Justice Department Warns 'Sanctuary Cities,' With Grant Money At Risk – NPR
Attorney General Jeff Sessions speaks at a news conference after touring the U.S.-Mexico border on April 11. The Justice Department is warning so-called “sanctuary cities” that they must prove they are complying with federal immigration laws or risk funding.
Ross D. Franklin/AP
Ross D. Franklin/AP
The U.S. Justice Department has escalated its approach to so-called “sanctuary cities,” writing at least eight jurisdictions Friday to put them on notice they could be failing to cooperate with immigration authorities.
Alan Hanson, the acting assistant attorney general for the Justice Department’s grant-making arm, warned the cities that they’re required to submit proof they comply with federal immigration law.
“Failure to comply with this condition could result in the withholding of grant funds, suspension or termination of the grant, ineligibility for future … grants, or other action, as appropriate,” Hanson wrote.
The places receiving the letters include: Chicago, New Orleans, Philadelphia, Las Vegas, Miami, Milwaukee, New York and Sacramento.
Attorney General Jeff Sessions has adopted a hard line on immigration, dating to his time in the U.S. Senate. Sessions links immigration to a variety of social problems, including what he calls a rise in crime.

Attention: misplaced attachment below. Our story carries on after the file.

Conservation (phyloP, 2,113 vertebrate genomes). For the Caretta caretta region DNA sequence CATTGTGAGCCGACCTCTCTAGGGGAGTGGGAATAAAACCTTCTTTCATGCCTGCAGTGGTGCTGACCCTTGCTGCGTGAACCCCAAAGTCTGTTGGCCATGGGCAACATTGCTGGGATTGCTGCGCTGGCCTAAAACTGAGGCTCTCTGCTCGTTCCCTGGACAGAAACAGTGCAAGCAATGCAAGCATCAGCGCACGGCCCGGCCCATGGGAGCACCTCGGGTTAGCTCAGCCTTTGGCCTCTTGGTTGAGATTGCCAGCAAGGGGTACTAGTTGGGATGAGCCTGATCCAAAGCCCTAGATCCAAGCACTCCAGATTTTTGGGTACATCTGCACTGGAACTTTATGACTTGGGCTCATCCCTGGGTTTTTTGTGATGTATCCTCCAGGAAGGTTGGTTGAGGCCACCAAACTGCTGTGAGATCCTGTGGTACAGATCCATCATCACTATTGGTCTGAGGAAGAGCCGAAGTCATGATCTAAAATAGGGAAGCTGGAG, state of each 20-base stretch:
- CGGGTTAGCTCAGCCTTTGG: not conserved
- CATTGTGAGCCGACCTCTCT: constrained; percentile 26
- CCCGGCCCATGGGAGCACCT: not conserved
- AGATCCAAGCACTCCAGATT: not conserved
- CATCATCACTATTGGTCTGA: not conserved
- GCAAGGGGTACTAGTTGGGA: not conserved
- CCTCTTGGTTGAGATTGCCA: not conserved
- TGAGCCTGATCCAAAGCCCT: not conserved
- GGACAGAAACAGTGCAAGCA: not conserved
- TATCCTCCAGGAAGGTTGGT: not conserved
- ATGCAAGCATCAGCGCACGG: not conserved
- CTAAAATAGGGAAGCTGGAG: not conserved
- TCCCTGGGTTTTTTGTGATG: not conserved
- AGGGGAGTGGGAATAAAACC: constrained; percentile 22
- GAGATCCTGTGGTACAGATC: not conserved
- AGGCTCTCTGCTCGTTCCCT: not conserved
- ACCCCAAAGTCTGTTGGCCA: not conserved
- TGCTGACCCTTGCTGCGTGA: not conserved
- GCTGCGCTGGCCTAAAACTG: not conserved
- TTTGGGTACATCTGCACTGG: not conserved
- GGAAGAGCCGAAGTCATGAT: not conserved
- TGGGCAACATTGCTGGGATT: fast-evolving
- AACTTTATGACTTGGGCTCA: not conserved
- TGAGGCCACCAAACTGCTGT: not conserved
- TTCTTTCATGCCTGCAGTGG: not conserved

In a statement accompanying the letters to sanctuary cities, the Justice Department said “many of these jurisdictions are also crumbling under the weight of illegal immigration and violent crime.”
While murders and other violence are on the rise in some major cities, most scholars have concluded that crime remains near historic lows, and that immigrants commit fewer crimes than U.S.-born citizens.
Earlier this week, Justice Department veterans warned that a tough approach to jurisdictions that refuse to follow federal immigration and marijuana laws could hurt community partnerships.
“I think it’s cause for concern,” said Miriam Krinsky, a former federal prosecutor who now works with newly elected district attorneys and state attorneys. “With federal money moving forward, there could be the potential for federal strings to be attached.”
Attorney General Sessions, who is touring the Southwest border this week, told MSNBC most cities are cooperating. “We’re pleading with the cities, let’s don’t have a fight over this,” Sessions said earlier Friday. “So I hope we don’t end into a fight, but we’re perfectly willing to do whatever I can to ensure that we have the kind of unified effort that protects America.”
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